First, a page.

Could Canadian authorities accidentally send a false emergency alert to people’s phones? Not yet

The faulty alert Hawaiians received Saturday morning. @RyanNegri

A mistaken emergency alert was sent to people in Hawaii on Saturday, warning them of an imminent missile attack. It wasn’t a real threat, but this didn’t stop people from panicking at the time.

Could the same kind of mistake happen here? Not yet anyway. Canada doesn’t yet have an alert system that sends messages to people’s phones – though we will soon.

READ MORE: Hawaii lacked safeguards to prevent false alarm about missile attack: FCC

Here’s how the current emergency alert system works:

1. A government agency decides to issue an alert.

Federal and provincial governments are hooked into the National Public Alerting System. If they see an impending disaster, they can decide to issue an alert. They decide what message to write and what geographical area to send it to, according to Martin Belanger, director of public alerting for Pelmorex, the company that operates the national alert system.

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Alerts can be about a variety of issues, like fires, natural disasters, terrorist attacks, and civil emergencies. The government also decides the alert’s severity, including whether it should be broadcast immediately because it is about a threat to people’s lives.

2. The alert information gets sent to the distributor.

The government agency then sends the alert along to Pelmorex. The company aggregates all government alerts and pushes them out to broadcasters on television, radio, some internet and other news outlets, and beginning in April 2018, wireless service providers.

3. The alert is broadcast.

If it’s a “threat-to-life” alert, broadcasters must immediately send it out on their television channels and radio stations and interrupt regular programming to do so. These will usually start with a piercing, annoying tone to get people to listen.

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“It’s meant that way. For good reason – you want to get the attention of the public in an emergency,” Belanger said.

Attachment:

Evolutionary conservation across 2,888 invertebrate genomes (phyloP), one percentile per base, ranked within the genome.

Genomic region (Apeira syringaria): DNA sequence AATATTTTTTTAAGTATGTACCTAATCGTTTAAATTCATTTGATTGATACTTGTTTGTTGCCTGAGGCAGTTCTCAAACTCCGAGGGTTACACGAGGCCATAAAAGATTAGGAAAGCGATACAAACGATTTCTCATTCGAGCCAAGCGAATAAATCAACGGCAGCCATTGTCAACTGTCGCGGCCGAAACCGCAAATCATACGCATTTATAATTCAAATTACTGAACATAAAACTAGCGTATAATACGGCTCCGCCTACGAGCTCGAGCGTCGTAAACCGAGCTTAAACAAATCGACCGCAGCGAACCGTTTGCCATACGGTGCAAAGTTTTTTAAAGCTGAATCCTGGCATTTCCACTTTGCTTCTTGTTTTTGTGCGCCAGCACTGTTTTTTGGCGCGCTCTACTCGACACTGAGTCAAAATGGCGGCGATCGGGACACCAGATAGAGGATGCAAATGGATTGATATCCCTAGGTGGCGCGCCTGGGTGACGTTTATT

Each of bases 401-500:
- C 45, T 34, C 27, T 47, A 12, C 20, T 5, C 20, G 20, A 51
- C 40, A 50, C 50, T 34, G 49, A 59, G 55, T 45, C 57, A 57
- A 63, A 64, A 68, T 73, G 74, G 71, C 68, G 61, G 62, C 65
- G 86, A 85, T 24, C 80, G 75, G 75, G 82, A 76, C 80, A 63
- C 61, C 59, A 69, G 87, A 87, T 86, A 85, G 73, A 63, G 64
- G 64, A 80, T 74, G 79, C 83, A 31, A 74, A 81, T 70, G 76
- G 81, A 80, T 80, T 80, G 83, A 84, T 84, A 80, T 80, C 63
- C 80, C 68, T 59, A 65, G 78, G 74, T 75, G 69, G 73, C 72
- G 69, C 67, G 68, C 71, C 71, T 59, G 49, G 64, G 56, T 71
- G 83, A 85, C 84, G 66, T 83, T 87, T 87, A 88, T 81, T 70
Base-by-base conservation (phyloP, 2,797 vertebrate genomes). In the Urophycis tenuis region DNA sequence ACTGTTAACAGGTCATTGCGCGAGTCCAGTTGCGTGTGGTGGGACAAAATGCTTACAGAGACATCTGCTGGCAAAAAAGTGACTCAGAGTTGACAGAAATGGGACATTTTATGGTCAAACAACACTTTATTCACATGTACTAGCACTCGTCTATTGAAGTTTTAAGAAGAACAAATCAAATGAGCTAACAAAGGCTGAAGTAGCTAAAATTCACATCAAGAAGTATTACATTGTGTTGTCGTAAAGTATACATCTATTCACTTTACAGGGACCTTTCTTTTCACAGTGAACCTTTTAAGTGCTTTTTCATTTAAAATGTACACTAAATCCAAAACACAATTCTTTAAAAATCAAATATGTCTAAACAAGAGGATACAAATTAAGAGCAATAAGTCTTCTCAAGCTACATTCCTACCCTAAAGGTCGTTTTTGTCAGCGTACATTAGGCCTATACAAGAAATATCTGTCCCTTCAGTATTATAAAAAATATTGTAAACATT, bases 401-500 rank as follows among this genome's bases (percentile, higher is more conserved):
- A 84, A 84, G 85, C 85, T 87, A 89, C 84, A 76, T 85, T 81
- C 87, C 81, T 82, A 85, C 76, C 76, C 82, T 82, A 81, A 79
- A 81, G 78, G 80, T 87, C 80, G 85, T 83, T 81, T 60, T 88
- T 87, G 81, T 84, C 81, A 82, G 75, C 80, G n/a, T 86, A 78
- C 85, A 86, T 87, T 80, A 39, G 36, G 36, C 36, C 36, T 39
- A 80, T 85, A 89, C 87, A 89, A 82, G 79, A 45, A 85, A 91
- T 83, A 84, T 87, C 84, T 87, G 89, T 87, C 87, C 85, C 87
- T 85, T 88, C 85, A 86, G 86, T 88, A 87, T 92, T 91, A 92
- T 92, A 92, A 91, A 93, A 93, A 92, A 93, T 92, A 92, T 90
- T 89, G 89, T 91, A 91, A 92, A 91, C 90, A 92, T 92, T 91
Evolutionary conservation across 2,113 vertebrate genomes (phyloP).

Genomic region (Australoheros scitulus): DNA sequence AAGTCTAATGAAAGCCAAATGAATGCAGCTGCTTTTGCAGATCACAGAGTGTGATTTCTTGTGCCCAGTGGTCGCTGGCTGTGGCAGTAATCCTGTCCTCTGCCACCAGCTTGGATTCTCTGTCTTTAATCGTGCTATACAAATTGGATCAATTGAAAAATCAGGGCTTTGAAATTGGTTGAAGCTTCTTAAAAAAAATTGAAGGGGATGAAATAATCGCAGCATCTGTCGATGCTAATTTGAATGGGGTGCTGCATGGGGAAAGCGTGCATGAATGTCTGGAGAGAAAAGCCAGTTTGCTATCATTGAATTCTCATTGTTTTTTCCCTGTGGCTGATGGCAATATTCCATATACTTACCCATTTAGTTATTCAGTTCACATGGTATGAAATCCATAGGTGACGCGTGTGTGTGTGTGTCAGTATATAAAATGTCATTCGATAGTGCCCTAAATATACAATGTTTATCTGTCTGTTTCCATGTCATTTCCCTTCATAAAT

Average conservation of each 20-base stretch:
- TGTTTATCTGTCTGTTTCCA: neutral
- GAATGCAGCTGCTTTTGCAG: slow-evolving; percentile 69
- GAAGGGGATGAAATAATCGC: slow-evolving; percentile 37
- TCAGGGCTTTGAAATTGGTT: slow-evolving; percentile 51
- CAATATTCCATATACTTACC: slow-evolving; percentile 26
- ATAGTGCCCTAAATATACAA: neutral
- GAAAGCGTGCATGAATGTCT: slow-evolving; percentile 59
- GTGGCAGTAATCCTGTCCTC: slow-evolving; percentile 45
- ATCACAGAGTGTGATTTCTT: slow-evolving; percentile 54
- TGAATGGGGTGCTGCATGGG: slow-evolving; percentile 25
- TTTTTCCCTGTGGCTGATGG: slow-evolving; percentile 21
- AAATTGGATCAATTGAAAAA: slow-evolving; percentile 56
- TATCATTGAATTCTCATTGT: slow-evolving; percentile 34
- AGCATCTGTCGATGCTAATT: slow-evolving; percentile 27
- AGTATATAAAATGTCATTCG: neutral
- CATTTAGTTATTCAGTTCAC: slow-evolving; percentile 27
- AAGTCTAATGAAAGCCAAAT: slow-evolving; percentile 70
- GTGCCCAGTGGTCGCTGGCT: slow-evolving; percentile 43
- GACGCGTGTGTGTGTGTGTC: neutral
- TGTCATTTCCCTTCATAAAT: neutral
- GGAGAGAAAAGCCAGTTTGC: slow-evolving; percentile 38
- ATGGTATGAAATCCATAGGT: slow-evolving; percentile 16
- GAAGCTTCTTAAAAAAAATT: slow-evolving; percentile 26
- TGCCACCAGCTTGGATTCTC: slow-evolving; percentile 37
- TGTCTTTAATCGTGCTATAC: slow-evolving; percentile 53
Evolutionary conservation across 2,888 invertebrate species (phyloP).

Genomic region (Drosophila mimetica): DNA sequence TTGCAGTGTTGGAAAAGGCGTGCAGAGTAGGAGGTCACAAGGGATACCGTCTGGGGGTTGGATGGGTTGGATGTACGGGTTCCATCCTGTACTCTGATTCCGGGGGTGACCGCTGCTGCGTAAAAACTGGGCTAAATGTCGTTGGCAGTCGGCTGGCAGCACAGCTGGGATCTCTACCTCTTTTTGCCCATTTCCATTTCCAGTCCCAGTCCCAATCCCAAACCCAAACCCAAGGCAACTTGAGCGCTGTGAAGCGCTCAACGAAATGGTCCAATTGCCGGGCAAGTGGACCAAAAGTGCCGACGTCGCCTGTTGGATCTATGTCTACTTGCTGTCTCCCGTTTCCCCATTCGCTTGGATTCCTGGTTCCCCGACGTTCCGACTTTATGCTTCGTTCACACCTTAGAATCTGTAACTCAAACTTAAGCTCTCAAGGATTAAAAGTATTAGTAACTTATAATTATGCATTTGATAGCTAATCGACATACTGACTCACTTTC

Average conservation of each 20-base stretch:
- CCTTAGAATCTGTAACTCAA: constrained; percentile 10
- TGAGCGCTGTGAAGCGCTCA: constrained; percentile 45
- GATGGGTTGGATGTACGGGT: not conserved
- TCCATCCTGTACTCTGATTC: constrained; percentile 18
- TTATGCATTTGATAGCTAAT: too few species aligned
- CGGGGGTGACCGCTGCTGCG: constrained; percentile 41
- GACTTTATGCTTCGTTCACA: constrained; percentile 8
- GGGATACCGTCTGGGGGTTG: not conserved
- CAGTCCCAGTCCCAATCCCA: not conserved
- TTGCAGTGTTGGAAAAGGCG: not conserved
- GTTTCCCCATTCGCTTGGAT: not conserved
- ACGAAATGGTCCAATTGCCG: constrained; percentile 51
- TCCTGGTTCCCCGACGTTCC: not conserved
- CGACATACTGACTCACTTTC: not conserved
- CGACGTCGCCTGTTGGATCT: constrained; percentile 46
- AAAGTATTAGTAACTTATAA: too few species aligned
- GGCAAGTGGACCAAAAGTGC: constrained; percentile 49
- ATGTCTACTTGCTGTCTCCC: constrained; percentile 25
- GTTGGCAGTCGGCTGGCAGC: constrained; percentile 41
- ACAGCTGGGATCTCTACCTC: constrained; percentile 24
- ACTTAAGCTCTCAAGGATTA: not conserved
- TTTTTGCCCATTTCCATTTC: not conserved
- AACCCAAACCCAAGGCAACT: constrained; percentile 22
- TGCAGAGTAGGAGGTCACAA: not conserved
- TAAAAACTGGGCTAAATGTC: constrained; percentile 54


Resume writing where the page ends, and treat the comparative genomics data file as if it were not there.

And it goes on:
Wireless alerts

Beginning on Apr. 6, 2018, a “threat-to-life” alert will also be sent by wireless providers to people’s cell phones, he said. They’re still working out what these alerts will look like, but they will likely incorporate the same annoying noise and have a common look and feel across all wireless providers and devices. So whether you have an Android phone on the Bell network or an iPhone on Rogers, the alert should look the same.

READ MORE: Tornado warnings and other emergency alerts coming to your mobile phone next year

These alerts, sent in both official languages, will help Canadians “to take immediate action to protect themselves and their families,” according to a statement from Public Safety Canada.

“As the system expands to include the participation of cellphone companies, social media websites and other internet and multimedia distributors, even more Canadians will be alerted to emergencies that could affect their safety.”

There’s one caveat with the new wireless alert system though: the alerts will only be sent to devices on an LTE network, Belanger said.

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Some smartphone apps — weather apps are an example — do currently exist through which warning messages can be sent. People in Ontario can also subscribe to a text-based “Red Alert” system.

Canadians can expect to start getting test messages on their phones in May as part of the overall testing of the entire emergency alert system – including the traditional broadcast alerts, Belanger said.

So, once Canada has a wireless alert system, could someone send a mistaken message?

READ MORE: Accidental ballistic missile alert warning issued to cell phones, TV and radio in Hawaii

Although Belanger didn’t want to comment on how Hawaii managed to send an alert message in error, he did note that there are a number of checks that have to be completed before an alert goes out.

“The alert issuers themselves, when they use the system to generate an alert, there’s some steps that they have to follow to make sure that the right alert is being created,” he said.

Not everyone has access to the alert creation system, and even those who do can’t necessarily create all kinds of alerts. If someone creates a “threat-to-life” alert, they have to confirm that they meant to send it. They also have to re-enter their credentials and password before hitting “send,” he said.

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So, while in Hawaii someone “hit the wrong button,” in the words of Governor David Ige, in Canada, they’d at least have to enter their password first.

-With files from the Canadian Press

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